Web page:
This time though, surprisingly, I have been reading views wherein “enforcement” of existing laws is demanded. That would be a good thing if we know what is it exactly that needs to be enforced? As I see it, regulations of a preventive nature are like a missile defense shield – they won’t work if the enemy launches a hundred missiles simultaneously at you. So it is pointless to have too much of them. What is needed here is a guaranteed second strike capability – that is, once a Satyam-like disaster occurs, those who suffered at the hands of people like Raju should be able to sue the pants off them, and the process should be a quick one. If it takes ten years, the laws are worthless.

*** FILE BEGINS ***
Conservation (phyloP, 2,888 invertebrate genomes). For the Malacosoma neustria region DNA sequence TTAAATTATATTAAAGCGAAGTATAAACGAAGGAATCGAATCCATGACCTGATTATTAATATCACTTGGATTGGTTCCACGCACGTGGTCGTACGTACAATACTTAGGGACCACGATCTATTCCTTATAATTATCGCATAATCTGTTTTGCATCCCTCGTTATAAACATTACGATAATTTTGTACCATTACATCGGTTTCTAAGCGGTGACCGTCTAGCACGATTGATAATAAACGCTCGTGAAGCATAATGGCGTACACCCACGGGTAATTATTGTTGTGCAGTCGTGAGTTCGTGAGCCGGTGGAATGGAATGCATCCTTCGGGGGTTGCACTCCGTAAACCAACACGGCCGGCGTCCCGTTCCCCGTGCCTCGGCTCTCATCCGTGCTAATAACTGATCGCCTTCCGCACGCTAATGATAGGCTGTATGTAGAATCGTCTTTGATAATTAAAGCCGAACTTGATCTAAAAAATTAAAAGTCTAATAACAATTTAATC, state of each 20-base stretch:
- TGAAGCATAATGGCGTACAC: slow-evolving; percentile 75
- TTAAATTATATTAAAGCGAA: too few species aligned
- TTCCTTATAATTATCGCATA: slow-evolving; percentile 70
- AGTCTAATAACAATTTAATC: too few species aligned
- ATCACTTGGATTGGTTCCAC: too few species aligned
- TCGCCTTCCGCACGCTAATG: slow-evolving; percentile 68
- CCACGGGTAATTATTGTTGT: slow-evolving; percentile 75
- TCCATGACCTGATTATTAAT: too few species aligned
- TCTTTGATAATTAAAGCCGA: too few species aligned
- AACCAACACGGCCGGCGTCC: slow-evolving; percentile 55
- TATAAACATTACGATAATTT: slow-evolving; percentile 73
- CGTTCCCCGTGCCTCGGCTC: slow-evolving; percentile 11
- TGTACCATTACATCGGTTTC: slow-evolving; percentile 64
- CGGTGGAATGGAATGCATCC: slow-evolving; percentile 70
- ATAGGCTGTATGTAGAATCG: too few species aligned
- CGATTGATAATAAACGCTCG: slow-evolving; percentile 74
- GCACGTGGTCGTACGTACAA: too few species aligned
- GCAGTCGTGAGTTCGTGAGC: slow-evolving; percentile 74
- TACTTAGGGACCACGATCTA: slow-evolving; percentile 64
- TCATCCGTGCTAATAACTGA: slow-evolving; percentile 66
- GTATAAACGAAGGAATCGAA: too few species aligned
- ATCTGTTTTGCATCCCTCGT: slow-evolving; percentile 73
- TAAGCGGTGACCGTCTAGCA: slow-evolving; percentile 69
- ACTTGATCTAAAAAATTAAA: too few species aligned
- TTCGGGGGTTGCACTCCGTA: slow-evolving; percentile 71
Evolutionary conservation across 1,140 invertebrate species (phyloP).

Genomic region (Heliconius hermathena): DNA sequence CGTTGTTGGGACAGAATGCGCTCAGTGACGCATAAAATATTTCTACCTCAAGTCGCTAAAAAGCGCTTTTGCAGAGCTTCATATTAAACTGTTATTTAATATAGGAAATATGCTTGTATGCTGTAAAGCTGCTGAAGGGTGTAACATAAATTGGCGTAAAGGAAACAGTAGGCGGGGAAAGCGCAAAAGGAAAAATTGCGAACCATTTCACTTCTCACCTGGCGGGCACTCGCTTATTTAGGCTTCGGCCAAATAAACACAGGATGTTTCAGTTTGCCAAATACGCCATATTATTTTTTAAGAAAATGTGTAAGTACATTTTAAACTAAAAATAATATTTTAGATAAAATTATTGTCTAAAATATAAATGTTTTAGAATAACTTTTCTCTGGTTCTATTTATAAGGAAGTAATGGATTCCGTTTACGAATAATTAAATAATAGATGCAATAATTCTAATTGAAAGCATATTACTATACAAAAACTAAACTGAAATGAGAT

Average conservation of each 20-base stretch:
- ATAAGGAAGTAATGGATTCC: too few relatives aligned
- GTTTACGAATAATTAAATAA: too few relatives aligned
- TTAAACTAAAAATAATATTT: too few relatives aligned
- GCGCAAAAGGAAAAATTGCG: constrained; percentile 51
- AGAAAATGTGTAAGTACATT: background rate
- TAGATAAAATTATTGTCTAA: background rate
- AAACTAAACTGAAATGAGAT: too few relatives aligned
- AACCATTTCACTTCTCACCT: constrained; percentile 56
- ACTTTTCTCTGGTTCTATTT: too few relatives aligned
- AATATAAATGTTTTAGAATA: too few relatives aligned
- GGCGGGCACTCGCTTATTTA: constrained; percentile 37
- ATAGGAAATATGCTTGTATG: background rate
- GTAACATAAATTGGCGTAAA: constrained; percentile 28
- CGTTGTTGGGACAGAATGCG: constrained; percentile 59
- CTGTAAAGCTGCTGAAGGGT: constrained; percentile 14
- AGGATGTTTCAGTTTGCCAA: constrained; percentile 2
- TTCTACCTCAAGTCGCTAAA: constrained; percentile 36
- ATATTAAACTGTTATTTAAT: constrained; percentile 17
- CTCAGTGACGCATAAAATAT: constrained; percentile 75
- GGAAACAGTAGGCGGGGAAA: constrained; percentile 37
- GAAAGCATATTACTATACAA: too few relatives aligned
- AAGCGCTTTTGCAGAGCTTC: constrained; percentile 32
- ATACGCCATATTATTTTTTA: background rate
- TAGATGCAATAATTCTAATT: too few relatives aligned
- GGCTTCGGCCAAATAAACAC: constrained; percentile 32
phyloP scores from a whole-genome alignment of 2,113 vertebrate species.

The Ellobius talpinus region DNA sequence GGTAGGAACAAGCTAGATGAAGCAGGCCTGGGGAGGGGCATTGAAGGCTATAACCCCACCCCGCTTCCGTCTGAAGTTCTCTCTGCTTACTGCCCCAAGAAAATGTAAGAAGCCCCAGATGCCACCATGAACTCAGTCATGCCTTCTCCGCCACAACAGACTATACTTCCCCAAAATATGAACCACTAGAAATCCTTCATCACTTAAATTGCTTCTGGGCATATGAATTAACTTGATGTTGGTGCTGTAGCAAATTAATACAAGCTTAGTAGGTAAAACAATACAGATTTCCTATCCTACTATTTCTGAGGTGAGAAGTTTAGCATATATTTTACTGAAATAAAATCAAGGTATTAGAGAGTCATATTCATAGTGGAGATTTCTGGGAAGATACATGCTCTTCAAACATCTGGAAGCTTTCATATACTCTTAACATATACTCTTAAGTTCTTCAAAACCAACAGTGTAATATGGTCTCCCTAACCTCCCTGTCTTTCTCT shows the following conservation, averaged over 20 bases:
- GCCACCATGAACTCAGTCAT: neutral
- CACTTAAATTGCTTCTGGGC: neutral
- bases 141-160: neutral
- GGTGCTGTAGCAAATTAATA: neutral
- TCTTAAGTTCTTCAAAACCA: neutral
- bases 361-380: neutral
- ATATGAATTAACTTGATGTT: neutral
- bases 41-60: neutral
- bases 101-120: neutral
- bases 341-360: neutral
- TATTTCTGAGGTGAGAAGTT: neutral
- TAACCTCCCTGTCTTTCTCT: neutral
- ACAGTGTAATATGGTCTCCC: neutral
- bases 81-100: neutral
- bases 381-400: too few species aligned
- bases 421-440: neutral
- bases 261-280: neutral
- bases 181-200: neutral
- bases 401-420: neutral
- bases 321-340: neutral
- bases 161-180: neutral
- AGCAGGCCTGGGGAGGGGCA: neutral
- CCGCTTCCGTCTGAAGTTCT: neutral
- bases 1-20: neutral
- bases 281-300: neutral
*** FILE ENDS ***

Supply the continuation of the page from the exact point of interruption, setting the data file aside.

About “independent directors” – and this is why most government regulations are useless, particularly the Clause 49 mandate, a variant of the “tragedy of the commons” applies to them. People who don’t have a material interest in something won’t bother about what happens to it. If a director does not own a substantial number of shares in a company, how does it matter to him how the business of a company is run? While an argument can be made that such a director has his reputation to worry about, and that reputation is more important than tangible wealth, I suggest that such a director will make himself believe that nothing will go wrong. To give an innocent example – I can think of worse things – how many of you believe that you will stub your toe tomorrow morning? Its only after the shit hits the fan that seers and pundits forecast the past. An example – the Economic Times which is setting its front page on fire with its coverage of the Satyam fiasco had nominated Ramalinga Raju’s BYR Raju Foundation for “Corporate Citizen of the year” for this year’s ET Awards.